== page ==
BATH TOWNSHIP: The issue of whether Bath Township should have its own senior center is not going away.
And a group of seniors — Citizens for Bath Seniors (CBS) — have a launched a petition drive to convince township trustees to help the group secure a dedicated place for them to meet.
For the second time in as many months, the issue has come up before the township’s trustees.
While applauding the group’s effort, the trustees have yet to commit any money to the effort without a “mandate from township residents” for financing requested by the group.
Trustee Becky Corbett said there is a real concern about township budgeting issues.
“We don’t know in the future where we will be,” Corbett said. “Money taken from the General Fund [for the requests of the Citizens for Bath Seniors] is less money for us to subsidize the services, police, fire, etc. that we now subsidize.”
That said, Corbett added that she’s “not giving up on the senior citizens.”
Trustee Elaina Goodrich said she estimates the costs associated with a proposed senior center would be anywhere from $300,000 to $500,000 with annual expenses of $84,000 a year to keep the lights on.
Turning to the revenue side of the equation, Goodrich said the inheritance taxes that the group has indicated they would like used for this proposal is being eliminated by the state.
And on top of that lost revenue, Goodrich said, changes in the allocations of the state’s Local Government Fund will cost the township about $500,000 a year.
“I believe the best way to cover those costs would be to request a quarter-mill, five-year levy to raise approximately $100,000 a year,” she said. “I still believe that a petition request with signatures from Bath residents requesting this ballot issue is the best way for the CBS to present this issue to the trustees.”
Trustee Jim Nelson said he supports the idea of a senior group for Bath citizens.
But he said the establishment of a permanent structure or a daily activity program must be sustainable and supported by the community. He pointed to opposition 10 years ago to a proposed recreational center and recommended a petition to gauge current community attitudes.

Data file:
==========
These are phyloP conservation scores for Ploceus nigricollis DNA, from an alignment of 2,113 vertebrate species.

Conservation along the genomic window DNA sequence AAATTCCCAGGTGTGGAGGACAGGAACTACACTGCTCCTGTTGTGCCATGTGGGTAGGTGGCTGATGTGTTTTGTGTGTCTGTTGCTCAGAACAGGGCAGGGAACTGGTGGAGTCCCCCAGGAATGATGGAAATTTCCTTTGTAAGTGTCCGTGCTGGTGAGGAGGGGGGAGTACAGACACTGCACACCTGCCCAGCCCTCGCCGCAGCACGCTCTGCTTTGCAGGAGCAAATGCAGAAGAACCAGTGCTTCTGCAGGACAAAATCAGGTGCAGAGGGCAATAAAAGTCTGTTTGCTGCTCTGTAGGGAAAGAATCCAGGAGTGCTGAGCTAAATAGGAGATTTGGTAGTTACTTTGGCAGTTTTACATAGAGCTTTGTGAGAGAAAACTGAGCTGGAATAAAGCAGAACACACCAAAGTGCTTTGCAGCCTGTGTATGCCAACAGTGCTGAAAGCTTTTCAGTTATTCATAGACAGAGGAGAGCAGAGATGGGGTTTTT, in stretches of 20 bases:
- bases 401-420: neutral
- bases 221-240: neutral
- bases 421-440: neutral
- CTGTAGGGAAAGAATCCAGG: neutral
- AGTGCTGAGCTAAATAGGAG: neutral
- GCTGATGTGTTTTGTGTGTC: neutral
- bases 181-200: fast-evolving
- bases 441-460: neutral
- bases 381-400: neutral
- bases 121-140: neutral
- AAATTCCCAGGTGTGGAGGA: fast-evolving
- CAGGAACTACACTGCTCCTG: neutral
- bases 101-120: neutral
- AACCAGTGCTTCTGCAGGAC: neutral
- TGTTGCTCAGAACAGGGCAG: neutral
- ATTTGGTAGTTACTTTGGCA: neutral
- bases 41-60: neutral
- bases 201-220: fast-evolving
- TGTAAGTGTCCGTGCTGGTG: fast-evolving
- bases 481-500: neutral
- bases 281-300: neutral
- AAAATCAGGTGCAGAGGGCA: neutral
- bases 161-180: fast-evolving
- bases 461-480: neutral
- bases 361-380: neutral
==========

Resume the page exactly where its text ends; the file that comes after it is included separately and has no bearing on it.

“To launch any type of new program without a financial plan is, in my opinion, a map to failure and is irresponsible,” Nelson said.
Nelson said Richfield, which has a dedicated senior community center, has welcomed Bath residents at a cost of $15 per year. He also pointed out that meeting space is made available to the seniors by at least two facilities in the township.
“Surveys show 36.4 percent of our township is 55 years and older, and that should convert to approximately 3,300 citizens,” Nelson said. “A petition signed by half would send a clear go-ahead to me.”
CBS member Pat Hopper expressed disappointment in the trustees.
“We got just about what we figured we would … nothing,” she said. “It’s always ‘no!’ ”
Since the meeting, members have set up a table in the lobby of the Acme store in Montrose with a petition asking for signatures in support of a senior center in the township. The plan is to submit the petitions to trustees to show the community’s support for the center.
Hopper said the work of collecting signatures has been “tiring, but exhilarating.”
She said for the most part residents have been supportive of the group’s effort.
“We also had people not from Bath who wanted to sign. They kept saying this makes no sense and wanted to support this,” she said. “People were appalled that Bath Township doesn’t have a senior center and they wondered what was wrong with the trustees.
“We want the trustees to see the support we have, but most of our people think it won’t do any good,” she said. “But ignoring the signed petitions would be telling these people that their opinion doesn’t count.”